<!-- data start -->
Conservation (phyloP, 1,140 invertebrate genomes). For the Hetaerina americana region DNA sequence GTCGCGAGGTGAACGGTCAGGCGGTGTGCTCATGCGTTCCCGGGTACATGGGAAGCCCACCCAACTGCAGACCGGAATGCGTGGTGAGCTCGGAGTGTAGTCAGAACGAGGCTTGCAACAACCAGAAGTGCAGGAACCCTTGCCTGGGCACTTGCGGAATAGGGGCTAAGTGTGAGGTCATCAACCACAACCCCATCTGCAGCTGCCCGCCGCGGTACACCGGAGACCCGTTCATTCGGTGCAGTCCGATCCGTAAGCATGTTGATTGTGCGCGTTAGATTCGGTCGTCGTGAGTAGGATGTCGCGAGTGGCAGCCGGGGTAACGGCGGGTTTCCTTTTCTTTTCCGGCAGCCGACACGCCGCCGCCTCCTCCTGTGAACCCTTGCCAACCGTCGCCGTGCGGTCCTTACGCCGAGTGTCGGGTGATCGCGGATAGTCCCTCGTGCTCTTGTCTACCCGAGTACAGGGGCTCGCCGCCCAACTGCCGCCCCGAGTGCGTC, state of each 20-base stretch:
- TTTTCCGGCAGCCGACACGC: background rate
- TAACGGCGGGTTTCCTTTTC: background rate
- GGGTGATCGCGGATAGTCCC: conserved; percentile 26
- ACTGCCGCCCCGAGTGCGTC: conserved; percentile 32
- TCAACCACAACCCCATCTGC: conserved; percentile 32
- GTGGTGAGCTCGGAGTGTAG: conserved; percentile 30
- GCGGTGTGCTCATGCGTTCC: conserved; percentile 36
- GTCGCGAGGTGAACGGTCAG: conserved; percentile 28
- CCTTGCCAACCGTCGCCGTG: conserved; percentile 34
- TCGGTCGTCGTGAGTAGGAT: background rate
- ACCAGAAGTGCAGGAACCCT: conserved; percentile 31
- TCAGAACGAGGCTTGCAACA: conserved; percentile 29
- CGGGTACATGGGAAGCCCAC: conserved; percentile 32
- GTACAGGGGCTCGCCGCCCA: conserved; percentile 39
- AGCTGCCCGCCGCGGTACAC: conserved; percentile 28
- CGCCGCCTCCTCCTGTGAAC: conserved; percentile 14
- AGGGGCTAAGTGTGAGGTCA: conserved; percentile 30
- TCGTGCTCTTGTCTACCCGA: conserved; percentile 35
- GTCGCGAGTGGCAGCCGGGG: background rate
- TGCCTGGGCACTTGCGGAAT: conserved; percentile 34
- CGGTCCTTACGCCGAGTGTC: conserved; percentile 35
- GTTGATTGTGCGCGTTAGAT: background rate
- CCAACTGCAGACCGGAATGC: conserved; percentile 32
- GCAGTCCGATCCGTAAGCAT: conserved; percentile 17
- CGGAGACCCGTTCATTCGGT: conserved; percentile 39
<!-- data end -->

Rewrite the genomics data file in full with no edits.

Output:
Conservation (phyloP, 1,140 invertebrate genomes). For the Hetaerina americana region DNA sequence GTCGCGAGGTGAACGGTCAGGCGGTGTGCTCATGCGTTCCCGGGTACATGGGAAGCCCACCCAACTGCAGACCGGAATGCGTGGTGAGCTCGGAGTGTAGTCAGAACGAGGCTTGCAACAACCAGAAGTGCAGGAACCCTTGCCTGGGCACTTGCGGAATAGGGGCTAAGTGTGAGGTCATCAACCACAACCCCATCTGCAGCTGCCCGCCGCGGTACACCGGAGACCCGTTCATTCGGTGCAGTCCGATCCGTAAGCATGTTGATTGTGCGCGTTAGATTCGGTCGTCGTGAGTAGGATGTCGCGAGTGGCAGCCGGGGTAACGGCGGGTTTCCTTTTCTTTTCCGGCAGCCGACACGCCGCCGCCTCCTCCTGTGAACCCTTGCCAACCGTCGCCGTGCGGTCCTTACGCCGAGTGTCGGGTGATCGCGGATAGTCCCTCGTGCTCTTGTCTACCCGAGTACAGGGGCTCGCCGCCCAACTGCCGCCCCGAGTGCGTC, state of each 20-base stretch:
- TTTTCCGGCAGCCGACACGC: background rate
- TAACGGCGGGTTTCCTTTTC: background rate
- GGGTGATCGCGGATAGTCCC: conserved; percentile 26
- ACTGCCGCCCCGAGTGCGTC: conserved; percentile 32
- TCAACCACAACCCCATCTGC: conserved; percentile 32
- GTGGTGAGCTCGGAGTGTAG: conserved; percentile 30
- GCGGTGTGCTCATGCGTTCC: conserved; percentile 36
- GTCGCGAGGTGAACGGTCAG: conserved; percentile 28
- CCTTGCCAACCGTCGCCGTG: conserved; percentile 34
- TCGGTCGTCGTGAGTAGGAT: background rate
- ACCAGAAGTGCAGGAACCCT: conserved; percentile 31
- TCAGAACGAGGCTTGCAACA: conserved; percentile 29
- CGGGTACATGGGAAGCCCAC: conserved; percentile 32
- GTACAGGGGCTCGCCGCCCA: conserved; percentile 39
- AGCTGCCCGCCGCGGTACAC: conserved; percentile 28
- CGCCGCCTCCTCCTGTGAAC: conserved; percentile 14
- AGGGGCTAAGTGTGAGGTCA: conserved; percentile 30
- TCGTGCTCTTGTCTACCCGA: conserved; percentile 35
- GTCGCGAGTGGCAGCCGGGG: background rate
- TGCCTGGGCACTTGCGGAAT: conserved; percentile 34
- CGGTCCTTACGCCGAGTGTC: conserved; percentile 35
- GTTGATTGTGCGCGTTAGAT: background rate
- CCAACTGCAGACCGGAATGC: conserved; percentile 32
- GCAGTCCGATCCGTAAGCAT: conserved; percentile 17
- CGGAGACCCGTTCATTCGGT: conserved; percentile 39